Operation Ke, 1943

USS PT-59 inspects the remains of Japanese submarine I-1, sunk the previous night by New Zealand patrol ships. I-1 had been attempting to drop off supplies to the garrison on Guadalcanal. US Army Signal Corps photo.

Location Guadalcanal, Solomon Islands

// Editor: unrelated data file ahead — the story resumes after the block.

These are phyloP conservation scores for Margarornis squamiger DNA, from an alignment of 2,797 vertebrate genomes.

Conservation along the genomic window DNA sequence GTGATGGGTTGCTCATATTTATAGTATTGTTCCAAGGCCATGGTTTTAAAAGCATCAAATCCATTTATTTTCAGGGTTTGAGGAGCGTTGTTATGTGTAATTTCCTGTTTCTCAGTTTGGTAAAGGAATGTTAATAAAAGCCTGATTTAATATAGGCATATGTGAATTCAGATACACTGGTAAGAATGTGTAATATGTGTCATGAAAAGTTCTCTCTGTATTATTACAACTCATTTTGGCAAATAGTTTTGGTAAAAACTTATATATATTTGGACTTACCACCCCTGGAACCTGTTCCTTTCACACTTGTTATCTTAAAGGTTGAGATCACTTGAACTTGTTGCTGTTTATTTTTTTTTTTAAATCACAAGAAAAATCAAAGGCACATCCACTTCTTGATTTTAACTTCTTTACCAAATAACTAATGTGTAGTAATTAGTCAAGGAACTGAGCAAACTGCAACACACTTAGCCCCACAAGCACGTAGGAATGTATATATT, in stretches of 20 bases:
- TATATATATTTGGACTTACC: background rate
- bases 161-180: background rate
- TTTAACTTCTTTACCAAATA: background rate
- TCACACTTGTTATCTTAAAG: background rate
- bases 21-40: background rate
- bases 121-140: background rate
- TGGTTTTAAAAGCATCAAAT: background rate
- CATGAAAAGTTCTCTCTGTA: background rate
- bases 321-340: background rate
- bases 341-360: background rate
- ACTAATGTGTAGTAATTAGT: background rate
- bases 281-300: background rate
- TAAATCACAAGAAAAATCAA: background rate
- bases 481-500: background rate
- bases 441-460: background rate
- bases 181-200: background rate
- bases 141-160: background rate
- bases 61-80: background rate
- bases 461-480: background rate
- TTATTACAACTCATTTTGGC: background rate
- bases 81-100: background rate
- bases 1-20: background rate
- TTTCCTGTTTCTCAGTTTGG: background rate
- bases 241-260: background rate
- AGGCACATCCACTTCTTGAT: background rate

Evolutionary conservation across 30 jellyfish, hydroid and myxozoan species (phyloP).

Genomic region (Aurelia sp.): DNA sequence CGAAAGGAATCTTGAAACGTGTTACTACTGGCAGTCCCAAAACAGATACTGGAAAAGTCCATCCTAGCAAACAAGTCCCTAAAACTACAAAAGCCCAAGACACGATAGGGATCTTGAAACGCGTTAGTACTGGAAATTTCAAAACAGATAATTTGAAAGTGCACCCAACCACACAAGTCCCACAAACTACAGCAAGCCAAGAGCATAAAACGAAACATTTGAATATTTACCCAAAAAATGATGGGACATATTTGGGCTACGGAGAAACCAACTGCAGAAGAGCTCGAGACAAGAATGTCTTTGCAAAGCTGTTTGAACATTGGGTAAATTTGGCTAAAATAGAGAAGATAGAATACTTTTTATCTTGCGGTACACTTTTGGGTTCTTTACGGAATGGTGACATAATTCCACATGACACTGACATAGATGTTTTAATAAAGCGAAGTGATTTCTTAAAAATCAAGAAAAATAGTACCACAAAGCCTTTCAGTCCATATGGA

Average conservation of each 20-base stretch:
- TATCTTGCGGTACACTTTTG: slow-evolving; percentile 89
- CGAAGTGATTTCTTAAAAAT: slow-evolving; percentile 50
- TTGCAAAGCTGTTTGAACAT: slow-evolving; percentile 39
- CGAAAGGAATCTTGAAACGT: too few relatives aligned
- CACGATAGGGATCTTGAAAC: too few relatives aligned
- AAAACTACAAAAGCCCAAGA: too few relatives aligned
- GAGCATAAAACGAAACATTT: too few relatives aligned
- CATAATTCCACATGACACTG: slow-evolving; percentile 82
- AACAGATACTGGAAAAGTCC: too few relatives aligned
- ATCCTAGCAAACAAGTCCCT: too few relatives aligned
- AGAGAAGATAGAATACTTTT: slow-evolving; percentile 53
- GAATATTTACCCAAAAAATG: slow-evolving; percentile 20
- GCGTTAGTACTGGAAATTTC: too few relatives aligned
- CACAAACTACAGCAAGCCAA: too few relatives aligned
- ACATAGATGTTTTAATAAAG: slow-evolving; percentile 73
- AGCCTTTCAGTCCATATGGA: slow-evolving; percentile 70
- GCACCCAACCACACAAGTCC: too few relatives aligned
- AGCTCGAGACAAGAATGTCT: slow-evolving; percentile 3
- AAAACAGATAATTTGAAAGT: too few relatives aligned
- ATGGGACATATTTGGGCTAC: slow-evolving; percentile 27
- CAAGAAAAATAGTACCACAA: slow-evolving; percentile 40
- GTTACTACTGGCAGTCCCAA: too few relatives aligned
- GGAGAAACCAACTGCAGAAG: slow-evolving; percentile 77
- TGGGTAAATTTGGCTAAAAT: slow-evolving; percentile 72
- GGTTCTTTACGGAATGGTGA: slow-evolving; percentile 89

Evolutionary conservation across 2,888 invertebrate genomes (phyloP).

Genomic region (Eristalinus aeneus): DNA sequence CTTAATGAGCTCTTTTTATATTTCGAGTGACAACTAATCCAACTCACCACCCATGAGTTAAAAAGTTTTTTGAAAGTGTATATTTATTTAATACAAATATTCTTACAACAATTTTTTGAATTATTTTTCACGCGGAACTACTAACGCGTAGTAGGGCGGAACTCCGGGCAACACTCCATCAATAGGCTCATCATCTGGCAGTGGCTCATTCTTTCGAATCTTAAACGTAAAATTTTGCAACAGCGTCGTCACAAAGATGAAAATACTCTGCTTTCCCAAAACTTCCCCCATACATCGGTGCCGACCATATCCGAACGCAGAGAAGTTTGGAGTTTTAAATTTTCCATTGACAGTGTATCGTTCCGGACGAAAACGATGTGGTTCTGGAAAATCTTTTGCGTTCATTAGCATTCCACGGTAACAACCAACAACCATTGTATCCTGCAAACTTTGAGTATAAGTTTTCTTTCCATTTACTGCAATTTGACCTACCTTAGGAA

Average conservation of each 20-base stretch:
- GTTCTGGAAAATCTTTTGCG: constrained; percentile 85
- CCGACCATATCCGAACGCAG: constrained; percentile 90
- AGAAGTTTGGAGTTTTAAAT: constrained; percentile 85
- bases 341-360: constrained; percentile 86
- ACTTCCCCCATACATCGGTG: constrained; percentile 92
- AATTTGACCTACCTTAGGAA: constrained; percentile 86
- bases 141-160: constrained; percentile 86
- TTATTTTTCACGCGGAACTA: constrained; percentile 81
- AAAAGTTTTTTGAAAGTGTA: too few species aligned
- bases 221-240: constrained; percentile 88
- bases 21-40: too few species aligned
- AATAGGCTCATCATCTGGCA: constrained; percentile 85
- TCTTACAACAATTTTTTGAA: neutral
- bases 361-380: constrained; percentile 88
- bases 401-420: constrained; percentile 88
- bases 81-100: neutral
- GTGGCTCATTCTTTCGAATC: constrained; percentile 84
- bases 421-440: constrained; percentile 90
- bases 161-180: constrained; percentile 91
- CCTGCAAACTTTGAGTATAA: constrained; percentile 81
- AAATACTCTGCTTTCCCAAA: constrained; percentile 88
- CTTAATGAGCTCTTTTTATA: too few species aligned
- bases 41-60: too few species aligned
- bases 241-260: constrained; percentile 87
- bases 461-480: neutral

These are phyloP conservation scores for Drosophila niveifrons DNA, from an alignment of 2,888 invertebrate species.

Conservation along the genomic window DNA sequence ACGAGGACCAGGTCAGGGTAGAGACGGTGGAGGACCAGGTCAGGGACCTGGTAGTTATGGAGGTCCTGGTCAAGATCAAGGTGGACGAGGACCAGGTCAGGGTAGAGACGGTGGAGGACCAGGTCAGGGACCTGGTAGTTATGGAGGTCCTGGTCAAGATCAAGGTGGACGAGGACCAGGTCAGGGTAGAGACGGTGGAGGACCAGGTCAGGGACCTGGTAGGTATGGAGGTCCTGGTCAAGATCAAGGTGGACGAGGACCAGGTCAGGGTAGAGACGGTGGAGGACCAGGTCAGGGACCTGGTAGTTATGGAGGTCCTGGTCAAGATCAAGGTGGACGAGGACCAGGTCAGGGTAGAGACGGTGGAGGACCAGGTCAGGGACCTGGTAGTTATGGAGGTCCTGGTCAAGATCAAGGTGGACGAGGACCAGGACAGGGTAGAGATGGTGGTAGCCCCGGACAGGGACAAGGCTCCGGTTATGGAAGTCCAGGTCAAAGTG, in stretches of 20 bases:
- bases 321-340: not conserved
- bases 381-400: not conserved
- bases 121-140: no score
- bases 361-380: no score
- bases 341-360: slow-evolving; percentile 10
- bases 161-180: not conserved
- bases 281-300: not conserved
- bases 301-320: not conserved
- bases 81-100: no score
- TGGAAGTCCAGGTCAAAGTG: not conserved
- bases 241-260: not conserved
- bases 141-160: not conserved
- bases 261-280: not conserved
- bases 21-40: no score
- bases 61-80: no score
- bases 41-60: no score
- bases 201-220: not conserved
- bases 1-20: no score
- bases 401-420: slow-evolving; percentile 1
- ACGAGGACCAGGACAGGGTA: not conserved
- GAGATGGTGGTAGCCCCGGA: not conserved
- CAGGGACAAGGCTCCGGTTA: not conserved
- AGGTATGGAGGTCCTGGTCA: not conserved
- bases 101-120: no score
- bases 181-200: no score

After five months of brutal fighting on and around Guadalcanal, the Japanese Army decided to give the island up as a lost cause. In one of the few instances of their garrisons not fighting to the death during the War, Operation Ke was born: a plan to evacuate the remaining several thousand troops on the island. The first part of the plan began 14 January, 1943, with a convoy run of four destroyers delivering a battalion specifically tasked with covering the withdrawal. The Allies believed the Japanese were attempting a major offensive, and threw what they could into the fight to disrupt the perceived reinforcements, resulting in the loss of the cruiser USS Chicago on 30 January. The Japanese made three evacuation runs, on the nights of 1, 4, and 7 February. Despite attacks from PT Boats and aircraft, they managed to remove 10,652 men from Guadalcanal. In exchange, the Japanese lost destroyer Makigumo, submarine I-1, and fifty-six aircraft. Besides Chicago, the Americans lost destroyer De Haven, three PT Boats, and fifty-three aircraft. The Americans didn't realize the Japanese had pulled out until 9 February. On the Japanese side, Admiral Yamamoto issued commendations to all units involved. While not on the scale of Dunkirk or Crete, Operation Ke was still an impressive feat of seaborne evacuation, and the IJN deserved to be proud of themselves for pulling it off.